Bush says trade bill will be economic boon for American businesses
Friday, August 2nd 2002, 12:00 am
By: News On 6
WASHINGTON (AP) _ An elated President Bush promised to move quickly to expand American markets overseas after Congress voted to give him broad authority to negotiate global trade agreements.
``I look forward to bringing some trade agreements back to the Congress that will help workers and farmers and ranchers,'' Bush said in a call to Senate leaders after the Senate voted 64-34 to restore the trade negotiating, or fast track, authority that Congress has withheld from the White House for eight years.
The trade package also includes a 10-year, $12 billion plan to help workers who lose their jobs because of trade and renews a program of low tariffs with Colombia and three other Andean nations designed to help their economies and make them less reliant on illegal drugs.
The legislation was hailed as monumental in scope. Commerce Secretary Donald Evans called it a ``victory for the entire world, a kind of tool we need to lead the world to peace and prosperity.''
Senate Finance Committee Chairman Max Baucus, D-Mont., who guided the bill through the Senate with Republican Charles Grassley of Iowa, said it would ``help restore American trade prestige worldwide, so desperately needed. It also will help give the economy a boost.''
But the measure, sought by Bush since his first days in office, also met strong opposition, largely from Democrats who balked at ceding to the president the powers over foreign commerce that the Constitution gives Congress. They warned against trade agreements that would encourage job-killing imports or undermine worldwide labor or environmental standards.
Congress, said Sen. Byron Dorgan, D-N.D., is ``handcuffing itself'' when ``a huge growing trade deficit is beginning to strangle this country.''
The bill narrowly passed the House on a 215-212 vote Saturday morning. In both chambers the bill was the last vote before members left for their August break.
Trade promotion authority allows the president to negotiate trade agreements that Congress may approve or reject but cannot change. First given to the president in 1974, Congress refused to extend it after it expired during the Clinton administration in 1994, mainly because of concerns from Democrats and their allies in the labor and environmental lobbies.
Backers of the bill said America has been left behind since then, participating in only three free trade agreements _ with Israel, with Jordan and in the North American Free Trade Agreement with Mexico and Canada. There have been 193 such agreements around the world in that time.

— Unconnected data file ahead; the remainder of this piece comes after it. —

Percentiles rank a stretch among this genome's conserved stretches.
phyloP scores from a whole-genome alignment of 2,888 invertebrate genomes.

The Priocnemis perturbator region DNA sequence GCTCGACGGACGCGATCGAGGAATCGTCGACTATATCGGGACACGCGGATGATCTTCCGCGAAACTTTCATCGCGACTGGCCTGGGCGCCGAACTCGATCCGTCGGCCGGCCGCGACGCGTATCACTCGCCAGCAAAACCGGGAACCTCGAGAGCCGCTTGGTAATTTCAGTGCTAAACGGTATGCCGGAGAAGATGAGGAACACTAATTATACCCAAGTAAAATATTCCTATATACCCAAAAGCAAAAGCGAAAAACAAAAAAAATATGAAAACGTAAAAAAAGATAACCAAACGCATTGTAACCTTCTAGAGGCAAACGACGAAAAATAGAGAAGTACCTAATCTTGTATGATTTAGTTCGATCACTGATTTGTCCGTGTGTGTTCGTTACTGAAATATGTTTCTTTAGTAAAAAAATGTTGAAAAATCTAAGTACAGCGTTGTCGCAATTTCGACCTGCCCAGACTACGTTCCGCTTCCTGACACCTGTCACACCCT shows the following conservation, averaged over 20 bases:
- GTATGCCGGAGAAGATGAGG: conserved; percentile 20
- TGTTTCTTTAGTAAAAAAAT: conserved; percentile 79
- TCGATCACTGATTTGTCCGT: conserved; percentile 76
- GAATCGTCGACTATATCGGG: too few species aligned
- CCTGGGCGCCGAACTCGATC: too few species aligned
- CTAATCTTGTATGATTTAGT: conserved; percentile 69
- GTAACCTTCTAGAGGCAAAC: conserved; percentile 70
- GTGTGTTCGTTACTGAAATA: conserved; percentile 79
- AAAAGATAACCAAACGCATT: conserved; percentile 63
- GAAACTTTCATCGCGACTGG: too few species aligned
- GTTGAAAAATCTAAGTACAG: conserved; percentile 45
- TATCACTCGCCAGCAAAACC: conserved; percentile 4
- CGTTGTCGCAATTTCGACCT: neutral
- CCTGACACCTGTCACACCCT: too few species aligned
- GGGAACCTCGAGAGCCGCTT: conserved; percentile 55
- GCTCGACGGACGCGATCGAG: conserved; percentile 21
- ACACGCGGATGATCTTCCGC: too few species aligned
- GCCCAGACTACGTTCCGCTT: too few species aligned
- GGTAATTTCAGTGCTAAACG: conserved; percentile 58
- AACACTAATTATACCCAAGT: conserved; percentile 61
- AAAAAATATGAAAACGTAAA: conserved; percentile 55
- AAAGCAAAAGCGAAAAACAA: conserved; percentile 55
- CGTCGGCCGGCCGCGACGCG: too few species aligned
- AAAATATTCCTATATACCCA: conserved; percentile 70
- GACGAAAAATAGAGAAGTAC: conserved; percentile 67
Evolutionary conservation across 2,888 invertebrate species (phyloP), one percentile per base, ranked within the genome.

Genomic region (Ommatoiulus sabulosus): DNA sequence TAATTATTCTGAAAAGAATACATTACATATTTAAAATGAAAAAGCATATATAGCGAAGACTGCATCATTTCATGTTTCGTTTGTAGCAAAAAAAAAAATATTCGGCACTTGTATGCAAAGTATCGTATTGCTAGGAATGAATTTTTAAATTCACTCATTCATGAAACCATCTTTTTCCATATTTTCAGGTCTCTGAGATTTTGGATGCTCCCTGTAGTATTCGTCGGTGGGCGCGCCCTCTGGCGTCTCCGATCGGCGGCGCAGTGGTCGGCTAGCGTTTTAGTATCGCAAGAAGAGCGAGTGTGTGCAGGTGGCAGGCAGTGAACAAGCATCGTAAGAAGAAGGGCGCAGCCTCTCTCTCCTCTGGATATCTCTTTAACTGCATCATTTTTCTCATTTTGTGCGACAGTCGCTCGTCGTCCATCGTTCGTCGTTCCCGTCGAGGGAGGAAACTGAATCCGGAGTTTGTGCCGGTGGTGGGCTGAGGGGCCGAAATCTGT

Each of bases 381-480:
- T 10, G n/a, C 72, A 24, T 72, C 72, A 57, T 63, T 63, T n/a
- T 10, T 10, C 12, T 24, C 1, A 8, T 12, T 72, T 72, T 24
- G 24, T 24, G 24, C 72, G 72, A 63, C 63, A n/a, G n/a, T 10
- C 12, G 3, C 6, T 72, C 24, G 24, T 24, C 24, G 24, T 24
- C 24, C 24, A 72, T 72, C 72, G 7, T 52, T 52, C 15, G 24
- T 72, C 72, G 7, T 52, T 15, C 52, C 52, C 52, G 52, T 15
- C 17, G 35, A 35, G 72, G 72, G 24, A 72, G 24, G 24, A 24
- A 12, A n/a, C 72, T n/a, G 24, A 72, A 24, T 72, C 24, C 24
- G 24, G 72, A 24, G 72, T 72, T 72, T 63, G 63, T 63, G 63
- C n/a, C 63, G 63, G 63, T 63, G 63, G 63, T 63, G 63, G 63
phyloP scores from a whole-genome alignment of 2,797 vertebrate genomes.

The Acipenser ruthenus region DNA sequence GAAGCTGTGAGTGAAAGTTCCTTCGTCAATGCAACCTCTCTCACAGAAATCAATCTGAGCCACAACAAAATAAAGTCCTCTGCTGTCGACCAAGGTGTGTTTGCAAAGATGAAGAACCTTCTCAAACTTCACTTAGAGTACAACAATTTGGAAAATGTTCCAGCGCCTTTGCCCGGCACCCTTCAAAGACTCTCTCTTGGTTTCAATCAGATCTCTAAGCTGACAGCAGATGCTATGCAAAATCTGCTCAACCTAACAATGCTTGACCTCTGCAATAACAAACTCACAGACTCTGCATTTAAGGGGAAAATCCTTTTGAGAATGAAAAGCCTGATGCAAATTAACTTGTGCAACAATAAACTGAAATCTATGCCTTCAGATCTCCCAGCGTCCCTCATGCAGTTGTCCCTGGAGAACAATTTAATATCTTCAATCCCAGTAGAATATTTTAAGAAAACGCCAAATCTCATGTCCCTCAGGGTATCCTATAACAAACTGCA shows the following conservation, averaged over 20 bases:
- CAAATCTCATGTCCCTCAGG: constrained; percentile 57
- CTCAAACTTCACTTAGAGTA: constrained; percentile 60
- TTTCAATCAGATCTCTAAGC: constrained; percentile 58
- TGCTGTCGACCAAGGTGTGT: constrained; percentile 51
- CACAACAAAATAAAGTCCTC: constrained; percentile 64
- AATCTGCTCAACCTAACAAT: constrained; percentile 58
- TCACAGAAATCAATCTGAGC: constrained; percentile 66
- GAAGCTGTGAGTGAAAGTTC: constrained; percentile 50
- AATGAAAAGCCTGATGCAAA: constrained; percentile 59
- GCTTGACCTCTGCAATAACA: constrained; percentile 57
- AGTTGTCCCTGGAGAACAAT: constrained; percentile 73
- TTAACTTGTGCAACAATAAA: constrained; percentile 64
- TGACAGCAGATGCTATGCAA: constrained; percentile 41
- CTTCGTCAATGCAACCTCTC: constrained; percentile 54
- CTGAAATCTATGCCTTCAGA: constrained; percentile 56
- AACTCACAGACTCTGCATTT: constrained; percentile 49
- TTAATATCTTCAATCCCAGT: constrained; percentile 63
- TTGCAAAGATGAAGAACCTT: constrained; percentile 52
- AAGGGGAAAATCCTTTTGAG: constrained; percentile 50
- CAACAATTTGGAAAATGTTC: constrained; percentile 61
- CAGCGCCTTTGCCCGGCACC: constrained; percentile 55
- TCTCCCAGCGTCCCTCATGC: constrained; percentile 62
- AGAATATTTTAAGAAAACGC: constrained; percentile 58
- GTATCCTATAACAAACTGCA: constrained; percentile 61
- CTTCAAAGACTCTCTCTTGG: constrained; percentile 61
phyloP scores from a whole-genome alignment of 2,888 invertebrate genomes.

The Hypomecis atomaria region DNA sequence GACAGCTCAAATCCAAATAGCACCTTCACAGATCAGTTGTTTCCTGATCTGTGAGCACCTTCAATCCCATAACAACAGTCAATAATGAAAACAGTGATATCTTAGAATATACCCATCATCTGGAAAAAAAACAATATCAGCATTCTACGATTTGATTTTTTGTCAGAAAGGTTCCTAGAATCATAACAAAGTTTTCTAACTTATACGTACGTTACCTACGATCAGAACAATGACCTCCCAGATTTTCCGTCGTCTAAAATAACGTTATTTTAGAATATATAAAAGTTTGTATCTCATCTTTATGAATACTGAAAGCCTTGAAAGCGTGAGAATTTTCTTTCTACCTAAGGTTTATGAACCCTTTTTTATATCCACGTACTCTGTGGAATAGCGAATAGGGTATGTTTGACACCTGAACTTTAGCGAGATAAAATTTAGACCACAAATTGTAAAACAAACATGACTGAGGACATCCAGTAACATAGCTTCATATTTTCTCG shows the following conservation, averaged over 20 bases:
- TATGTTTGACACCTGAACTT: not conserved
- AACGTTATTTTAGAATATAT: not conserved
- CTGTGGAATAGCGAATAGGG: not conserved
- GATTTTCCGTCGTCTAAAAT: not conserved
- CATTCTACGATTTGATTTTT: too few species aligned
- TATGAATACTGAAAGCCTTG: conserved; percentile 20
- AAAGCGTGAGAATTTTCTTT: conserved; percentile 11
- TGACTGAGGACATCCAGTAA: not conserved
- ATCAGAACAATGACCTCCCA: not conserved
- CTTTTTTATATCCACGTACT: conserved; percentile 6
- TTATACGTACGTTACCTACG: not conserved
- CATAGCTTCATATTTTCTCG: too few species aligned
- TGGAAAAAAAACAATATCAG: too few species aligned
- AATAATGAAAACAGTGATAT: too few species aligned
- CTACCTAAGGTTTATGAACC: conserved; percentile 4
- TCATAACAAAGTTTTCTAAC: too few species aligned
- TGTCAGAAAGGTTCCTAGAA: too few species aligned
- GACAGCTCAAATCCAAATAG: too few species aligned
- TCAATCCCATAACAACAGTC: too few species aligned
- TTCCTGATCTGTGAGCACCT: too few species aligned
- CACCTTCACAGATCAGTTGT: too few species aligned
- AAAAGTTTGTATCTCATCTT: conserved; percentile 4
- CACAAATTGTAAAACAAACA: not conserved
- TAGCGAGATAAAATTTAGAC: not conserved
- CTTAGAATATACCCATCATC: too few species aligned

The return of fast track, said U.S. Chamber of Commerce President and Chief Executive Officer Thomas Donohue, ``takes American businesses off the sidelines and puts them back in the game.'' He said it would help not only American manufacturers but also those involved in insurance, banking and investment. ``The market will respond positively,'' he predicted.
Bush, in his conversation with Senate leaders, said U.S. Trade Representative Robert Zoellick has ``got his running shoes on _ he's going to hit the ground running to bring us some good trade agreements.''
Zoellick, appearing at a news conference with the senators, said that with the renewed negotiating clout he hoped to conclude current free trade talks with Chile and Singapore within a matter of months. He said he hopes to soon initiate talks with Central America, Morocco, Australia and countries in southern Africa.
Most important, the United States intends to take a leading role in a new round of World Trade Organization trade liberalization talks.
Despite the strong vote in the traditionally pro-trade Senate, Baucus said fast track would have never passed without the provisions to expand Trade Adjustment Assistance, a Kennedy-era program giving financial and retraining aid to trade-displaced workers.
The aid program ``is the horse,'' Baucus said. ``Fast track is the rider.''
The bill almost doubles those eligible for the aid program to nearly 200,000, extending it to suppliers to trade-affected plants, farmers and ranchers and some workers whose factories move overseas. For the first time, these workers could get a tax credit to help pay for 65 percent of health insurance costs.